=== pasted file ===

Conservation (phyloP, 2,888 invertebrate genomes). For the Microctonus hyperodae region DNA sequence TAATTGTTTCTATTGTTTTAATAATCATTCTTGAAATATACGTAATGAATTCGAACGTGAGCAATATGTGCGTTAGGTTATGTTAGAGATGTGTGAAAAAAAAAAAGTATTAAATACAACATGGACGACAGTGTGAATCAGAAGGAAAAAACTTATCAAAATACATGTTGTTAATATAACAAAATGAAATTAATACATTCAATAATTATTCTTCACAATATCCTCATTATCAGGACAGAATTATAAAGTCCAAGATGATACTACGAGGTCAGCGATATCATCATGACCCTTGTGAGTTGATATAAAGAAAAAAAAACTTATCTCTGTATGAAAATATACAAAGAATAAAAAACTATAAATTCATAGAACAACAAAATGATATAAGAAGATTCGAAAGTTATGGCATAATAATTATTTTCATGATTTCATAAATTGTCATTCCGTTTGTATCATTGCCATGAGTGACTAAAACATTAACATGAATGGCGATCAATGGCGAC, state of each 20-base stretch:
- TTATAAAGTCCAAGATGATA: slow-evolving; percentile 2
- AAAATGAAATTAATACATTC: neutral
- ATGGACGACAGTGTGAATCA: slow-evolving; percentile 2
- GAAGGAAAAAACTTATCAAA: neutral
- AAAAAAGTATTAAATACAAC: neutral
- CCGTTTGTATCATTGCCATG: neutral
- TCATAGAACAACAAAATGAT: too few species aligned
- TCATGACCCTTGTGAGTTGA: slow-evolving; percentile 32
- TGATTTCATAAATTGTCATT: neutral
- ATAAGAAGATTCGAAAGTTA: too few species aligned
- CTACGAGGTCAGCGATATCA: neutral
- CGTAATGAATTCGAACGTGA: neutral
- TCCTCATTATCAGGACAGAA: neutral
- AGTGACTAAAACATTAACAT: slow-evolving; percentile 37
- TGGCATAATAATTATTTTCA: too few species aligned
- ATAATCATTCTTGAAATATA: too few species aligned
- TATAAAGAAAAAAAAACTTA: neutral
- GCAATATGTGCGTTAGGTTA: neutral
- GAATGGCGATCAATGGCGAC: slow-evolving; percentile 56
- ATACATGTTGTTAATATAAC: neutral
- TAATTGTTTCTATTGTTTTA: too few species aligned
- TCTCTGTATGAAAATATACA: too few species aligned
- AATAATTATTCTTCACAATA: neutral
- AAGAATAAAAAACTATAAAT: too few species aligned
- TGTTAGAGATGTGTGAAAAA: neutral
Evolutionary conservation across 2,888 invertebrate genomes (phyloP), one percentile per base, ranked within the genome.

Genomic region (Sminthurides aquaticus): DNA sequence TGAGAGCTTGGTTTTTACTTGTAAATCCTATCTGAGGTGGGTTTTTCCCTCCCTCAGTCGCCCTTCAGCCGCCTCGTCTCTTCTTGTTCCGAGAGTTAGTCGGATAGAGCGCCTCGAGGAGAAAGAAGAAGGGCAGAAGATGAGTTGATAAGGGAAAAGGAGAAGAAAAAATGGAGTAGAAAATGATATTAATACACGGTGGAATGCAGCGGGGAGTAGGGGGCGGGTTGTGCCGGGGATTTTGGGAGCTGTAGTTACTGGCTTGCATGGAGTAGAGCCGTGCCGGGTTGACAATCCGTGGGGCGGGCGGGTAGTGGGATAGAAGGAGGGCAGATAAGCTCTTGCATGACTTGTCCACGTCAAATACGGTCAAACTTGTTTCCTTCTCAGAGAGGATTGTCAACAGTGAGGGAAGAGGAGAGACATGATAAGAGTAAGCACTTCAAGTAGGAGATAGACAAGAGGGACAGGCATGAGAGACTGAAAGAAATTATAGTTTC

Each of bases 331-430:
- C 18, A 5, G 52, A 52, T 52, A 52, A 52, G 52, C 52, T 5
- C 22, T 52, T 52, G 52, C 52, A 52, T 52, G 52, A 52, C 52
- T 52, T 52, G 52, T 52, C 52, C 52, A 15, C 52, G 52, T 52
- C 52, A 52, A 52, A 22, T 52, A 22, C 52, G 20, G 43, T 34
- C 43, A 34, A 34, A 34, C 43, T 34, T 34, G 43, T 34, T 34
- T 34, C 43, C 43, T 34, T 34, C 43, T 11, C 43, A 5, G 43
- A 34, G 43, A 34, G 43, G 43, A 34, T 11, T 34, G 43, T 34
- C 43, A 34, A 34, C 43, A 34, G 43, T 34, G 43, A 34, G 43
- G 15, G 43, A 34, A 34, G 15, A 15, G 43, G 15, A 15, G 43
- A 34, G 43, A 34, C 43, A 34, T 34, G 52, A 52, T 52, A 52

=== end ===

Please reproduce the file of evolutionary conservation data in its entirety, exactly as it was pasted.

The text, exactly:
Conservation (phyloP, 2,888 invertebrate genomes). For the Microctonus hyperodae region DNA sequence TAATTGTTTCTATTGTTTTAATAATCATTCTTGAAATATACGTAATGAATTCGAACGTGAGCAATATGTGCGTTAGGTTATGTTAGAGATGTGTGAAAAAAAAAAAGTATTAAATACAACATGGACGACAGTGTGAATCAGAAGGAAAAAACTTATCAAAATACATGTTGTTAATATAACAAAATGAAATTAATACATTCAATAATTATTCTTCACAATATCCTCATTATCAGGACAGAATTATAAAGTCCAAGATGATACTACGAGGTCAGCGATATCATCATGACCCTTGTGAGTTGATATAAAGAAAAAAAAACTTATCTCTGTATGAAAATATACAAAGAATAAAAAACTATAAATTCATAGAACAACAAAATGATATAAGAAGATTCGAAAGTTATGGCATAATAATTATTTTCATGATTTCATAAATTGTCATTCCGTTTGTATCATTGCCATGAGTGACTAAAACATTAACATGAATGGCGATCAATGGCGAC, state of each 20-base stretch:
- TTATAAAGTCCAAGATGATA: slow-evolving; percentile 2
- AAAATGAAATTAATACATTC: neutral
- ATGGACGACAGTGTGAATCA: slow-evolving; percentile 2
- GAAGGAAAAAACTTATCAAA: neutral
- AAAAAAGTATTAAATACAAC: neutral
- CCGTTTGTATCATTGCCATG: neutral
- TCATAGAACAACAAAATGAT: too few species aligned
- TCATGACCCTTGTGAGTTGA: slow-evolving; percentile 32
- TGATTTCATAAATTGTCATT: neutral
- ATAAGAAGATTCGAAAGTTA: too few species aligned
- CTACGAGGTCAGCGATATCA: neutral
- CGTAATGAATTCGAACGTGA: neutral
- TCCTCATTATCAGGACAGAA: neutral
- AGTGACTAAAACATTAACAT: slow-evolving; percentile 37
- TGGCATAATAATTATTTTCA: too few species aligned
- ATAATCATTCTTGAAATATA: too few species aligned
- TATAAAGAAAAAAAAACTTA: neutral
- GCAATATGTGCGTTAGGTTA: neutral
- GAATGGCGATCAATGGCGAC: slow-evolving; percentile 56
- ATACATGTTGTTAATATAAC: neutral
- TAATTGTTTCTATTGTTTTA: too few species aligned
- TCTCTGTATGAAAATATACA: too few species aligned
- AATAATTATTCTTCACAATA: neutral
- AAGAATAAAAAACTATAAAT: too few species aligned
- TGTTAGAGATGTGTGAAAAA: neutral
Evolutionary conservation across 2,888 invertebrate genomes (phyloP), one percentile per base, ranked within the genome.

Genomic region (Sminthurides aquaticus): DNA sequence TGAGAGCTTGGTTTTTACTTGTAAATCCTATCTGAGGTGGGTTTTTCCCTCCCTCAGTCGCCCTTCAGCCGCCTCGTCTCTTCTTGTTCCGAGAGTTAGTCGGATAGAGCGCCTCGAGGAGAAAGAAGAAGGGCAGAAGATGAGTTGATAAGGGAAAAGGAGAAGAAAAAATGGAGTAGAAAATGATATTAATACACGGTGGAATGCAGCGGGGAGTAGGGGGCGGGTTGTGCCGGGGATTTTGGGAGCTGTAGTTACTGGCTTGCATGGAGTAGAGCCGTGCCGGGTTGACAATCCGTGGGGCGGGCGGGTAGTGGGATAGAAGGAGGGCAGATAAGCTCTTGCATGACTTGTCCACGTCAAATACGGTCAAACTTGTTTCCTTCTCAGAGAGGATTGTCAACAGTGAGGGAAGAGGAGAGACATGATAAGAGTAAGCACTTCAAGTAGGAGATAGACAAGAGGGACAGGCATGAGAGACTGAAAGAAATTATAGTTTC

Each of bases 331-430:
- C 18, A 5, G 52, A 52, T 52, A 52, A 52, G 52, C 52, T 5
- C 22, T 52, T 52, G 52, C 52, A 52, T 52, G 52, A 52, C 52
- T 52, T 52, G 52, T 52, C 52, C 52, A 15, C 52, G 52, T 52
- C 52, A 52, A 52, A 22, T 52, A 22, C 52, G 20, G 43, T 34
- C 43, A 34, A 34, A 34, C 43, T 34, T 34, G 43, T 34, T 34
- T 34, C 43, C 43, T 34, T 34, C 43, T 11, C 43, A 5, G 43
- A 34, G 43, A 34, G 43, G 43, A 34, T 11, T 34, G 43, T 34
- C 43, A 34, A 34, C 43, A 34, G 43, T 34, G 43, A 34, G 43
- G 15, G 43, A 34, A 34, G 15, A 15, G 43, G 15, A 15, G 43
- A 34, G 43, A 34, C 43, A 34, T 34, G 52, A 52, T 52, A 52